She grew silent.

Eventually she was unable to speak or sing at all and simply lay there.
We’d visit her, bringing flowers and perfume, anything she used to love and would, we hoped, enjoy.
We’d walk along the flower-edged paths to the large building. Through the wide passageways, smelling dinner cooking already. All the familiar smells of a nursing home.
Friendly nurses would greet us. “How’s M…

When I think I'm going under

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Jenny and I were paddling, sometimes floating, hanging on to the edges of a rubber raft in shallow water. It was an unpatrolled beach on the Gold Coast. The warm sun lulled us into a hazy, ‘half with it’ state as we talked …
Suddenly Jenny interrupted. “Nettie, can you touch the bottom?” her voice curled tightly around the question mark. I poked my toes down. Further and further. All I felt was cool, deep water and no sand at all. What had happened to the beach? “We’re way out!” I exclaimed, looking in dismay at the fast-receding beach. “We’re caught in a rip!”
Jenny was a good a swimmer so was less concerned than I was. I was scared. Soon we were out in the menacing-looking ocean, surrounded by turbulent waves as strong currents slapped against one another and splashed wildly. I felt helpless.
Were we going to drown?
“Let’s praise God,” Jenny suggested. “You know, like Paul and Silas.” So we did. Out loud against the roar of the crashing waves. And still we clung to the rubber raft.

As I pra…

God whispers in a school in the jungle - Part 2

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I drifted in and out of sleep all day, still feeling sick and light-headed.
In the afternoon the giggling of girls wafted in from the garden where they plucked snails from the hibiscus shrubs. The snails – intended as food for Japanese soldiers during the war – had reached plague proportions and provided one of the daily chores for the girls.
                           The hill at the back of the school. Ocean in the distance.































Peter called from the doorway while he was on duty organising the girls. “Feeling any better, Jeanette?” “A bit, thanks.” “It’s nearly five o’clock,” he continued. “Are you ready for Miss Marchment to come over?” So she had told him about dinner. She really was bringing FOOD. So kind of her but ... I still felt sick. How on earth would I get it down?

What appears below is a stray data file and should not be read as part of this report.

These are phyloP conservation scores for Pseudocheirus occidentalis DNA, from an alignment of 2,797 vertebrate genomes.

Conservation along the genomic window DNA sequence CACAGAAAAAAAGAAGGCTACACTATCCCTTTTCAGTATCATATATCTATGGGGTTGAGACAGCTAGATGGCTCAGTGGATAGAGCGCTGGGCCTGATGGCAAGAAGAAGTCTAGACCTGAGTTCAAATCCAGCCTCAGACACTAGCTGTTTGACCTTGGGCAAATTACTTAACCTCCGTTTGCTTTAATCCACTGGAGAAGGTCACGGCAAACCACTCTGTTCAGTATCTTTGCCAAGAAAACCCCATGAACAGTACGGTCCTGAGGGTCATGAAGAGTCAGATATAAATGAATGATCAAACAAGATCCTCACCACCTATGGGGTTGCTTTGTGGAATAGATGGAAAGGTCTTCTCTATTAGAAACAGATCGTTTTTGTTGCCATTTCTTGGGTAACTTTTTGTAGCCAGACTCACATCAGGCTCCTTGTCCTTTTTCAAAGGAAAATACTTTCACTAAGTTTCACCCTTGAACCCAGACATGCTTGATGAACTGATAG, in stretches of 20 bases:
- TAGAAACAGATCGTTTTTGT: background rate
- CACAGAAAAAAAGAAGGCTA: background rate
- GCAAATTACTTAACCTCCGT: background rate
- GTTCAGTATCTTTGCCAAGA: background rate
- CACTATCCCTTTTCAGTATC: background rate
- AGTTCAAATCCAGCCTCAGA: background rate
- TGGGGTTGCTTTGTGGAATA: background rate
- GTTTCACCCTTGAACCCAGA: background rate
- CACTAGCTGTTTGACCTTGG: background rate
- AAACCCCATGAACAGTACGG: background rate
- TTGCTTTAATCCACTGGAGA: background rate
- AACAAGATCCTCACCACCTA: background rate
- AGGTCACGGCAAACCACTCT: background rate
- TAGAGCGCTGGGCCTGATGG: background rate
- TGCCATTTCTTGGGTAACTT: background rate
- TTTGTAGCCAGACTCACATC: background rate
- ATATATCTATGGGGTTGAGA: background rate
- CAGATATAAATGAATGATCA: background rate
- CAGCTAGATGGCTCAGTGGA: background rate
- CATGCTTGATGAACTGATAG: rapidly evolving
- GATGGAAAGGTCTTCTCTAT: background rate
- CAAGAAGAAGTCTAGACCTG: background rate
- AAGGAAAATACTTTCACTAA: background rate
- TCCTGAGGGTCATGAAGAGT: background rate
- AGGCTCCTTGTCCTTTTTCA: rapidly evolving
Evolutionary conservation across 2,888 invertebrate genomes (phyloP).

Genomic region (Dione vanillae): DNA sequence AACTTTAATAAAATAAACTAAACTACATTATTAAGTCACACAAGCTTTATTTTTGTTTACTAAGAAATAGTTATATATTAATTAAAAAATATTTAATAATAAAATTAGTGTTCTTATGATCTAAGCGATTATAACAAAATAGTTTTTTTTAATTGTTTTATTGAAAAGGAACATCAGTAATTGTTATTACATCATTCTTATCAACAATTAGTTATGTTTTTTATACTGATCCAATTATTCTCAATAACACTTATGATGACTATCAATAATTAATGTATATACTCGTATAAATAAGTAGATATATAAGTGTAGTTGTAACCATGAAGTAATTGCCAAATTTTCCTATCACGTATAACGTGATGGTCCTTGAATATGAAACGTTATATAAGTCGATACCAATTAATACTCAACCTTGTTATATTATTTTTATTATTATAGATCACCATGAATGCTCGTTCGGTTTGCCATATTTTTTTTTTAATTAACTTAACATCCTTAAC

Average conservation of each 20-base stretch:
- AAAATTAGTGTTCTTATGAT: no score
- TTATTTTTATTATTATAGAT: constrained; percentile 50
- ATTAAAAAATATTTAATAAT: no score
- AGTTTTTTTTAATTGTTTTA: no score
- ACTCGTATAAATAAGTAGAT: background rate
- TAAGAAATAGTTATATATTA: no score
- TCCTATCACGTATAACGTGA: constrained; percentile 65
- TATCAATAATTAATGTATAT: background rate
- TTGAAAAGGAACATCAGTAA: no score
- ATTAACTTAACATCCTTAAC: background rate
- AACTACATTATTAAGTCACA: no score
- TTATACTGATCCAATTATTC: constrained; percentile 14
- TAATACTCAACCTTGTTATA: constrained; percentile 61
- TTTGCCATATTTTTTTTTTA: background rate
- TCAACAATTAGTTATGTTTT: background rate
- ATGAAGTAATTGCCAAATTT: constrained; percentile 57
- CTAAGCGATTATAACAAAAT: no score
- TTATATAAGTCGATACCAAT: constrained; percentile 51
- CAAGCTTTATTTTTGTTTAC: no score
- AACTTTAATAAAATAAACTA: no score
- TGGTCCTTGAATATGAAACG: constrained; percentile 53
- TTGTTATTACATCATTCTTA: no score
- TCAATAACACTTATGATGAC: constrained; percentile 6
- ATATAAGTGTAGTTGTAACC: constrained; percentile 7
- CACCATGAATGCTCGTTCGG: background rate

“Okay Peter, I’ll get ready now.” I hauled myself out of bed and shivered under a freezing shower. Hot water would have been nice but we had none here. I still ached all over and felt woozy in my head.

What would I talk a…

God whispers in a school in the jungle - Part 1

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                                         Photo of classrooms at Madina Girls High School, PNG 1973



God, help! Send someone! I prayed. I’d been healthy nearly all the time I taught in New Ireland. But that morning I woke to waves of burning heat, tiredness and nausea. The room seemed to reel around me. No way could I get up and teach that day. In fact, I felt so sick I didn’t know how to contact Miss Marchment (aka Mrs Barrington, the headmistress in my novel Lantern Light). I was too weak to walk and there were no phones in our houses.
The high-pitched sound of girls giggling floated across from the oval where they were  assembling.
Where I should be. 
Soon their voices would soar in four-part harmony, singing the PNG national anthem. Life – exotic island life – was resuming for the day outside. And I lay there feeling miserable.
I groped my way a few steps across the cool wooden floor to the bathroom and then back to bed. Every part of me ached. What a predicament! God! I kept praying. Wha…